Flaming churches and flying tubes
Sun, Oct 12, 2008
Today is go-to-church day and heading-out-of-town day, so everybody agrees that we don't need any kind of prepared breakfast. Which means I get to "sleep in" as much as I can, which turns out to be all the way to 7:30 am. Unfortunately, this also means that the coffee isn't ready (one of the coffee pots has a timer, which I would use to make sure that the coffee was awake before I was).
So waking up is a slower process than usual, but I do eventually manage it.
I'm done packing all the stuff I brought with me, plus a couple of pounds of dry wall dust (my shoes are in a hermetically sealed bag to keep the worst of the plaster off the rest of my clothes).
If my bag weighs more than 50 pounds, the airline will hit me with a surcharge (or I'll have to drink a quart of rum very, very quickly, which seems like a Bad Idea). There's no scale at the Home Coming Center, so I just have to hope the luggage is not too heavy.
One nice thing about staying right next door to St. Paul's is that we have a short commute. We walk out the back door of the Home Coming Center and into one of the parking lots for the church.
There's a couple of "sucker doors" on that side of the church (go through them and you find yourself next to the celebrant at the altar or in the sacristy). So we start walking around the church when we pass a raised planter full of burning bark. We guess that the bark isn't really supposed to be burning, so I start picking out burning bits of it barehanded and throwing them on the sidewalk.
Fortunately, quick-thinking Denise, Mary Lou and Beth spot a nearby water puddle and start ferrying water over in their hands to extinguish the blaze.
Of course this means I walk into church with filthy hands asking, "Where's the bathroom?". But hey, at least the church didn't burn down.
The parishioners here are all sitting near the front of the church. What manner of Episcopalians are these?
Carl Knirk, who's been our driver all week (plus working on the houses) gets promoted to Reverend by the Diocese of Louisiana (at least in the church program) and gets up to talk to the congregation after the Peace. Since Carl is charge of Stewardship for the Diocese of Olympia, he naturally gives a pep talk about Stewardship and how important it is to step up and give more, especially when times are tough.
Then at the end, he casually mentions that the Bishop's Bash (which he also runs) raised $110,000 last week and half of that goes to the folks at St. Paul's. (And bless their souls, the priest at St. Paul's almost immediately suggests that they might want to help out those poor folks in Galveston, Texas.)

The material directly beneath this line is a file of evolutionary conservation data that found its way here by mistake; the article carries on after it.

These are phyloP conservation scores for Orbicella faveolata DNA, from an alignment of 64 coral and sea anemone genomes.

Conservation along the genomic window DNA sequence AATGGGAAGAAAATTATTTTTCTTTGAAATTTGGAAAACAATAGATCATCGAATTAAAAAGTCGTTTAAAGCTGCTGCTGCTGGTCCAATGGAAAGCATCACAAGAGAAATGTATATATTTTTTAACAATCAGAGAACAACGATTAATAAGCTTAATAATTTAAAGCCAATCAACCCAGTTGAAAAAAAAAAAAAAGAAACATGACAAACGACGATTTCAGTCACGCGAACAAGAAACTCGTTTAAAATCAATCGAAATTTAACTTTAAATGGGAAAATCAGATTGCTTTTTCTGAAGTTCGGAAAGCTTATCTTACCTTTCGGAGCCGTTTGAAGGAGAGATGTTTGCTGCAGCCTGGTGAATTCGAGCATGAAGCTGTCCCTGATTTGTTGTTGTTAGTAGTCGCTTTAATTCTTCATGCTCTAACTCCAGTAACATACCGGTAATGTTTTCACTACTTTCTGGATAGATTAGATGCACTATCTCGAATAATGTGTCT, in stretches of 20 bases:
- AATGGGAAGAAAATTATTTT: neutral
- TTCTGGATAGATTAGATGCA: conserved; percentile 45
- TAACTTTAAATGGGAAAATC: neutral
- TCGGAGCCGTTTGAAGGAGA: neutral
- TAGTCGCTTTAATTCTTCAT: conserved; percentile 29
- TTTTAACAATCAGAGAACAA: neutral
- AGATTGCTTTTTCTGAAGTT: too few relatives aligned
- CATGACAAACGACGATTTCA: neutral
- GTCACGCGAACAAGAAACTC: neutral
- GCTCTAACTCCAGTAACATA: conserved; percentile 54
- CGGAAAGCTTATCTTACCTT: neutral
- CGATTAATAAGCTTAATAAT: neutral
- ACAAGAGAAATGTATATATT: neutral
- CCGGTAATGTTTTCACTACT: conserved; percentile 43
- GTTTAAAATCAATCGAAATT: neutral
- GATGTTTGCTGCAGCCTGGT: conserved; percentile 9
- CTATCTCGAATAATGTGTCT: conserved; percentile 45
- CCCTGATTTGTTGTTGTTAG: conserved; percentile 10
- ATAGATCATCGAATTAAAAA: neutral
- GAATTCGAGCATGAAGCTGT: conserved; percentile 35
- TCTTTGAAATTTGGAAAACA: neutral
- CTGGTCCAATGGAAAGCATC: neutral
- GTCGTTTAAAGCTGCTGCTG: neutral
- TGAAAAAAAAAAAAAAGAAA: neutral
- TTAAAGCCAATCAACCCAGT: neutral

The church service is done, and I scored a couple of donuts (good ones, too!) when I notice a labyrinth in the center courtyard. Ever since I wrote an article about labyrinths I try to walk them wherever I run across them.
This one was about 3/4 size, which made it tough to make the turns. It looked like parts of it have been repainted since Katrina and parts of it hadn't. Because it was outside, it was sort of battered and stained but it was still a labyrinth. A statue of St. Francis looked out over it at one end.
We're getting a ride to the airport from Katie, who's one of the teachers at St. Paul's School and who also helps out around the Home Coming Center. It turns out that four of us are traveling together and my cooking has been good enough that they want to make sure that I make it home safely (they've seen me yell at cop cars "Shoot his tires out, officer!" so they know that a certain amount of supervision is prudent).
We check in and make it through security safely and sit around in the departure area. Yee haw.
My bag came in at 46 pounds, which means I've got about three pounds of plaster in my clothes. Hope there's a "dry wall" setting on the washing machine...
9:15 pm (Home Time)
Well to cut short a long and boring story, after sitting in various flying metal tubes, I made it home. I'm now in my own comfy chair, with my own cats looking at me thinking, "Gone? You were gone?"
I do have to say that what I set out to do was totally insane. I had never cooked for that many people before. I had never cooked New Orleans food until about a month ago (and then from recipes I got on the internet).
But I found that if you trust in God and work your ass off, and despite a panic attack or two, at the end of the week, 16 other people will be well-fed and thinking that you do this all the time.
That's it for this trip log. I'd like to especially thank the fabulous Laura Gregg who had faith in me even when I didn't. Not sure when the next trip log will be, but you'll see it first!